The hardest part has been changing how I think about food. Always in the past, the idea of a life without a slice of birthday cake was a dim one. Or knowing that my summer will go by without a clam roll or a dish of ice cream from Jordan’s. But it goes back to my perception of “normal” eating habits. Ice cream every night in the summer is not normal. That’s a lot of sugar and saturated fat for anyone. God on a wheel, when I think back to the amount of iced coffee I consumed with real cream in it last summer, I want to cry. I’m still trying to wrap my head around the fact that there are things I can have once in awhile, I just don’t need them every day. Even yesterday, I found myself looking at a bag of pretzels and the amount of sodium in a serving and saying “I won’t be eating these anymore.” I’m not sure why I’m hard-wired to see things as all or nothing when it comes to food. I don’t do it in other areas of my life. I’m so much of a gray-area kind of thinker I’m practically a waffler. I’m as middle of the road as they come–except with food, it seems. It’s crazy.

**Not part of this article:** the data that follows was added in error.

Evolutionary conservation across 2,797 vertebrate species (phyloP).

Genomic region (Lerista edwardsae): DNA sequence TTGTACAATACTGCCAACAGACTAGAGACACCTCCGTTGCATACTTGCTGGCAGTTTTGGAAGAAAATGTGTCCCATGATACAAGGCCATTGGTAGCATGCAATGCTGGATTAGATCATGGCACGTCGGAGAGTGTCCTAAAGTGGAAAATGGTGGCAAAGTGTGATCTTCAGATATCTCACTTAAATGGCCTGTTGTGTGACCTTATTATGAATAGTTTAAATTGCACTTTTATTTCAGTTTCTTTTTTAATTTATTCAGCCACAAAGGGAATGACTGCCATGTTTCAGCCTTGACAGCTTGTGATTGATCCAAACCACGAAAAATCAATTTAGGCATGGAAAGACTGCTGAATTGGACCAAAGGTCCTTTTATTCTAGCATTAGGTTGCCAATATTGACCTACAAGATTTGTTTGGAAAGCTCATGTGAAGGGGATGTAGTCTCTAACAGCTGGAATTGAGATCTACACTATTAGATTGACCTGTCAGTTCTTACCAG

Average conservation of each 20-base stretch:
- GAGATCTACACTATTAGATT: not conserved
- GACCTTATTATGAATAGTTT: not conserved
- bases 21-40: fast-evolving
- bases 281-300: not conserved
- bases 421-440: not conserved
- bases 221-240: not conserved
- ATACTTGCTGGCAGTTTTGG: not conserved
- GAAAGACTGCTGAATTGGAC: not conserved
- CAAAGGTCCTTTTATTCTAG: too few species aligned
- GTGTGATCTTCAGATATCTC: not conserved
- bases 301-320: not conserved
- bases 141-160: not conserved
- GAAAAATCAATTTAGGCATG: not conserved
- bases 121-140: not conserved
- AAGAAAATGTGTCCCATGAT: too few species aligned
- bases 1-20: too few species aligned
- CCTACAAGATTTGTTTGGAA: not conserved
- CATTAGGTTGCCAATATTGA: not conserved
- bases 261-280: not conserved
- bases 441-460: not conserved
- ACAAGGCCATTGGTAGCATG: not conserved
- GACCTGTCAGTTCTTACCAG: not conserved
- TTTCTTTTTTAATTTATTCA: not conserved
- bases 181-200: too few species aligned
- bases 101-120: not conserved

So anyway, to make myself feel better, and because it’s the time of year to weed out winter clothes and rotate in the warm-weather stuff anyway, I threw out a bag of clothes.
I realized awhile back that because I yo-yo diet, I always have an assortment of clothes that don’t fit. And I’m bad about getting rid of my fat clothes. I’m more likely to get rid of “thin” clothes because they make me feel bad about myself when I start packing the weight back on, but I keep the fat clothes because it’s good to have them around for when the weight inevitably comes back. It’s hard to trust myself after trying and failing as often as I have.